Published by Titan Books, The Beatles: Yellow Submarine is an impressive package and quite faithful to the original film. (Although notably lacking the actual appearance by the Beatles from the end of the original film. Which, of course, would be pretty impossible to do today.) It feels like the whole film in comic form.

Also, due only to the limitations of the printed page, the book is, of course, missing the wonderful music from the film — both the Beatles’ tunes (It’s All Too Much is my personal favorite) and the original score composed and arranged by producer George Martin. The score music is often my “wind-down” music after stressful days. Although if you decide to seek it out, keep in mind that Martin’s score for Yellow Submarine is only on the original soundtrack CD. The 1999 Yellow Submarine Songtrack CD features only Beatles songs — and not any of Martin’s score.

Amazingly, while reading the graphic novel, my brain was frequently playing Martin’s score in my head — because that’s how ingrained this music is to me now. But it was the strength of the art and storytelling of the graphic novel that was bringing the music out from the depths of my brain, making for an amazing reading experience.

I’m pretty sure that this isn’t going to be one of those graphic novels that I read once and put it on the shelf and never look at it again. One of the things I plan to do to make sure this doesn’t happen is to shelve the book with my other books about music — specifically with those about the Beatles and Martin. It’s a worthy companion.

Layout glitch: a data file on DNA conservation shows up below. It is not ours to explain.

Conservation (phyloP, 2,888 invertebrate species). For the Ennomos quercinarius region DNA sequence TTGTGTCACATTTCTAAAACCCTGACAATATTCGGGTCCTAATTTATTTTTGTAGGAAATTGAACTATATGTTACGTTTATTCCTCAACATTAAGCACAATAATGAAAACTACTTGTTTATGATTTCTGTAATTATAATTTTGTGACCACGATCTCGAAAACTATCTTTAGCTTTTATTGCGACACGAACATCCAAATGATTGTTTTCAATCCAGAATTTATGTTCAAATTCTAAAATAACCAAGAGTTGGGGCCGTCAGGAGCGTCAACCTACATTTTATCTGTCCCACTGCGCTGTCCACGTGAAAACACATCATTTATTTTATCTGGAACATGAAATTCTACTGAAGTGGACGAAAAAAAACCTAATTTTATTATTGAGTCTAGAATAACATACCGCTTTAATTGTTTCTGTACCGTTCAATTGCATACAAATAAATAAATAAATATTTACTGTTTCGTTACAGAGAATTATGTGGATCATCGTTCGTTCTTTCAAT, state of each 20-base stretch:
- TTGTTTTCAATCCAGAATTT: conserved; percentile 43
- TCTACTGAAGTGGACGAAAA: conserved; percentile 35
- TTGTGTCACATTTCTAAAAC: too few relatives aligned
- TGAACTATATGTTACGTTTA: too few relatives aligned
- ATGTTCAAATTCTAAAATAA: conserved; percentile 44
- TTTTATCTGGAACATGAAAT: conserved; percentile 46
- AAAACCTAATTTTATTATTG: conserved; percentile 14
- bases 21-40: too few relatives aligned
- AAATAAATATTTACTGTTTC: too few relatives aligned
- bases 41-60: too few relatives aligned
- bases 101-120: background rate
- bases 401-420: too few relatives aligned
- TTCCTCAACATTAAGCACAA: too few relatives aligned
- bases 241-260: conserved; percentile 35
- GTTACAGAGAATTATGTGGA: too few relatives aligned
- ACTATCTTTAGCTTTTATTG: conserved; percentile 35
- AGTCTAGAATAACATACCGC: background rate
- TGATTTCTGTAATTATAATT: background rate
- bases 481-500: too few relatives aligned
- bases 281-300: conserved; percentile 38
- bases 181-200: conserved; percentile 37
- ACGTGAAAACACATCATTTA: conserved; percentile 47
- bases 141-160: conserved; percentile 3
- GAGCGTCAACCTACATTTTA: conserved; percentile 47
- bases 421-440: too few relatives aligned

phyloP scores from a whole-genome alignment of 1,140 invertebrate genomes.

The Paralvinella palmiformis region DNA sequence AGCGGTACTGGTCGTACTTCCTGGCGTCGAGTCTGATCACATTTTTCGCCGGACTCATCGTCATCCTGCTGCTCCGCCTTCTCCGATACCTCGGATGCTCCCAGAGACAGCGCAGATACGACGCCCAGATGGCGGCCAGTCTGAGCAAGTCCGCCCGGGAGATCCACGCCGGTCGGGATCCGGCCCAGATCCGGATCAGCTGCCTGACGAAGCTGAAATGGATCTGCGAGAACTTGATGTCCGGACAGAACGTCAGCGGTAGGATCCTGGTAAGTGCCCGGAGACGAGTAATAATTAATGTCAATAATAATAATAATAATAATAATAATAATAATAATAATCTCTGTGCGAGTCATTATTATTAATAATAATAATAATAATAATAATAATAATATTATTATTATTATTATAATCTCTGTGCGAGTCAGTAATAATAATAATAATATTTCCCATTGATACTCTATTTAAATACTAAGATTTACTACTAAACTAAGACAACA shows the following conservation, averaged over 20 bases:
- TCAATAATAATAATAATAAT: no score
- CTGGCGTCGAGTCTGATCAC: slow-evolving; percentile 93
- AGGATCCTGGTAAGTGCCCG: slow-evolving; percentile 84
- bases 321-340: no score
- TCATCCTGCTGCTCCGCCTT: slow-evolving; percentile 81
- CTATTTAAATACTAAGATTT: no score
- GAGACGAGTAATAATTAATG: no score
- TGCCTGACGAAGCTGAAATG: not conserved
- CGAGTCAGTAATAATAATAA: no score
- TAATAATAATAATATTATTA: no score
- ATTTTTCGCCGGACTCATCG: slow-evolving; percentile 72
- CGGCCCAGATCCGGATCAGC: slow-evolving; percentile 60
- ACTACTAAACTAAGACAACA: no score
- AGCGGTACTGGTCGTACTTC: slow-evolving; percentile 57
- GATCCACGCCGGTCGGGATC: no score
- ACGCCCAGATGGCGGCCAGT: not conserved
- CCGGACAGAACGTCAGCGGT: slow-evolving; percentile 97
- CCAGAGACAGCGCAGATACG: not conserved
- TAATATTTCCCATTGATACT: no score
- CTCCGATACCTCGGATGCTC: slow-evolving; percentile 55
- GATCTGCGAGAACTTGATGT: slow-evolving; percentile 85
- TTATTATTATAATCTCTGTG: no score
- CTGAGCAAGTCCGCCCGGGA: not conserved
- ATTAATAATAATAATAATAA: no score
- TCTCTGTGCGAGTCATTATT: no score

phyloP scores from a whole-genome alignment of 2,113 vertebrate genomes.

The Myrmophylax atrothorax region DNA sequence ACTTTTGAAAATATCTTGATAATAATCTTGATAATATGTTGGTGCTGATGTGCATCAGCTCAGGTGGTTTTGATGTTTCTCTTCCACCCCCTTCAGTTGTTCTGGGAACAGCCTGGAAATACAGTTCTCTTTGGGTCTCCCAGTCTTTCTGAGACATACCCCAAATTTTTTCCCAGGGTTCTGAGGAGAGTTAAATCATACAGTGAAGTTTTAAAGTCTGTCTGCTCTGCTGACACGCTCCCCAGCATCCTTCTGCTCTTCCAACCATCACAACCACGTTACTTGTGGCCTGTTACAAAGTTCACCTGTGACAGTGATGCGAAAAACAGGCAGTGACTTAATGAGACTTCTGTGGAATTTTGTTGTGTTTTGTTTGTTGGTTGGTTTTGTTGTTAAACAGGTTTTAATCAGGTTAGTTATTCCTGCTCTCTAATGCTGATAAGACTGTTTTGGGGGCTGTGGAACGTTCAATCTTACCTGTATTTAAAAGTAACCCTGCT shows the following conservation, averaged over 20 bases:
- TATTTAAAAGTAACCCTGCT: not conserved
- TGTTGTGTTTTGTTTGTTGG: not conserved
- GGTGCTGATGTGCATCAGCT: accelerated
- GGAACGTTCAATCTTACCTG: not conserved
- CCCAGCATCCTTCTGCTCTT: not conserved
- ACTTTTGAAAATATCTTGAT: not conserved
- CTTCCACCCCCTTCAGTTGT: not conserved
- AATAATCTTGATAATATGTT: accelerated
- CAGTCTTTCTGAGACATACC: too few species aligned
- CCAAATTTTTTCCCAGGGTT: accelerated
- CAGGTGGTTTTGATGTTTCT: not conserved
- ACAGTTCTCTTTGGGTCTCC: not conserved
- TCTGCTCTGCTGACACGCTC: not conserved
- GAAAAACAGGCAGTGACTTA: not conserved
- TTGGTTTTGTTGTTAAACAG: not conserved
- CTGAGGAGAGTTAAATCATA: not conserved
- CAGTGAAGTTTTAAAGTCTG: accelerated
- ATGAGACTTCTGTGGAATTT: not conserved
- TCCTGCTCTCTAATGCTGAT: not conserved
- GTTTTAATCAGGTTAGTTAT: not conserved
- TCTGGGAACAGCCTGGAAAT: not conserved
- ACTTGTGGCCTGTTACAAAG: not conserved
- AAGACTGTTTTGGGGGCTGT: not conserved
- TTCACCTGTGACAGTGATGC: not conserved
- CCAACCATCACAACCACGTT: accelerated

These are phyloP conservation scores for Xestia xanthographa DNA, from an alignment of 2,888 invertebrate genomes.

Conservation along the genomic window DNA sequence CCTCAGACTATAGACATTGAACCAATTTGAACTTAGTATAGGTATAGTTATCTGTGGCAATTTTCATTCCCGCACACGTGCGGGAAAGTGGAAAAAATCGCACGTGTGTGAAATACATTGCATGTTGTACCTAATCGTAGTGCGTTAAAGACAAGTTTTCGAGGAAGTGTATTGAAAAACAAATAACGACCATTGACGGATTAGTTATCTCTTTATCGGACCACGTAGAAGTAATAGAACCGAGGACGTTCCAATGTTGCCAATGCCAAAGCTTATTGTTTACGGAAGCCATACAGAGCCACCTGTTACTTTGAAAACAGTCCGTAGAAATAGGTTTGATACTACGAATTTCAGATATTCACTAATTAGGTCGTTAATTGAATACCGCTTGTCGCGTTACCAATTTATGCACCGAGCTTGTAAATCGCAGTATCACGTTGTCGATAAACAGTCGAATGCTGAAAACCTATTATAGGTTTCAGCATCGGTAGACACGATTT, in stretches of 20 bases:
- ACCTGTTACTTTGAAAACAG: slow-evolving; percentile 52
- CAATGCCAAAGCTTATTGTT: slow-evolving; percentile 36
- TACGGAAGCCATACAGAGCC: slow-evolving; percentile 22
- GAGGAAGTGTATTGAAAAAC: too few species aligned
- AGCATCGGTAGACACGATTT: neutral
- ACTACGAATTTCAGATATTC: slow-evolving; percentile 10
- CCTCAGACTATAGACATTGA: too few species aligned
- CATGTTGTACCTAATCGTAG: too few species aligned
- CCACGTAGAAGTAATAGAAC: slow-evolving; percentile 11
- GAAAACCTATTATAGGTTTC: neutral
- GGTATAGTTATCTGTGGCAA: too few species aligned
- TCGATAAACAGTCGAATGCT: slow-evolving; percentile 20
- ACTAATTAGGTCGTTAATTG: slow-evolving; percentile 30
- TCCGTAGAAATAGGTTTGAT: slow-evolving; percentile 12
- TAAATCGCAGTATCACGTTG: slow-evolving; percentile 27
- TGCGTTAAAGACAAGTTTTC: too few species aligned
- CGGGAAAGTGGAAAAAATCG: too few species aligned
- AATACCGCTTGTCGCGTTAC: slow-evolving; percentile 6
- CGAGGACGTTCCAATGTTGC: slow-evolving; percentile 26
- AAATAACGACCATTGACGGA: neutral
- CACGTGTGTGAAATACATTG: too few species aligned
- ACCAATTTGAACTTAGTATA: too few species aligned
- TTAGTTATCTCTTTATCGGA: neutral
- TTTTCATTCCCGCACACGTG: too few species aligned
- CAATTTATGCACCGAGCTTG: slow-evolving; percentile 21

Meet the baddies, The Blue Meanies, in The Beatles: The Yellow Submarine.

Meet the baddies, The Blue Meanies, in The Beatles: The Yellow Submarine.


Back to the book: if you love the film, the graphic novel will constantly remind you of the sly (and occasionally unfathomable) jokes that slip by simply because there are far to many of them to grasp at first. Morrison has done an excellent job presenting this with what seems like dozens and dozens of panels that will reward those who linger over them for a special extra moment. (There’s also a nine-page Concept Art and Sketches section in the back of the book if you want to study Morrison’s raw artwork!) I can almost guarantee that you will see new things with each re-reading — especially if you’re reading it with your kids —which I highly recommend! The book is wonderful for kids of all ages!

And some might say that It’s All Too Much!

KC CARLSON: Obviously, I need to pull out my Yellow Submarine Blu-ray and watch it again. I wholeheartedly recommend it in this format, because not only does it look amazing, it’s got lots and lots of Special Features, including simulated cells, stickers, and a thick booklet with many pictures and people talking about the film! I think I’ll get me some tea and cake and turn it on, since it’s raining like crazy today, and I can’t goanywhere anyway.

WESTFIELD COMICS is not responsible for the stupid things that KC says. Especially that thing that really irritated you. Yes, I’ll stop talking about cake now… mmmmm…cake….

USER COMMENTSOne Response

We'd love to hear from you, feel free to add to the discussion!

  1. The Beatles: Yellow Submarine – Comics Worth Reading Says:

    […] told that it’s a faithful reproduction of the movie — KC liked it, for example — which I believe, although I think I’ve only seen the film once or twice. […]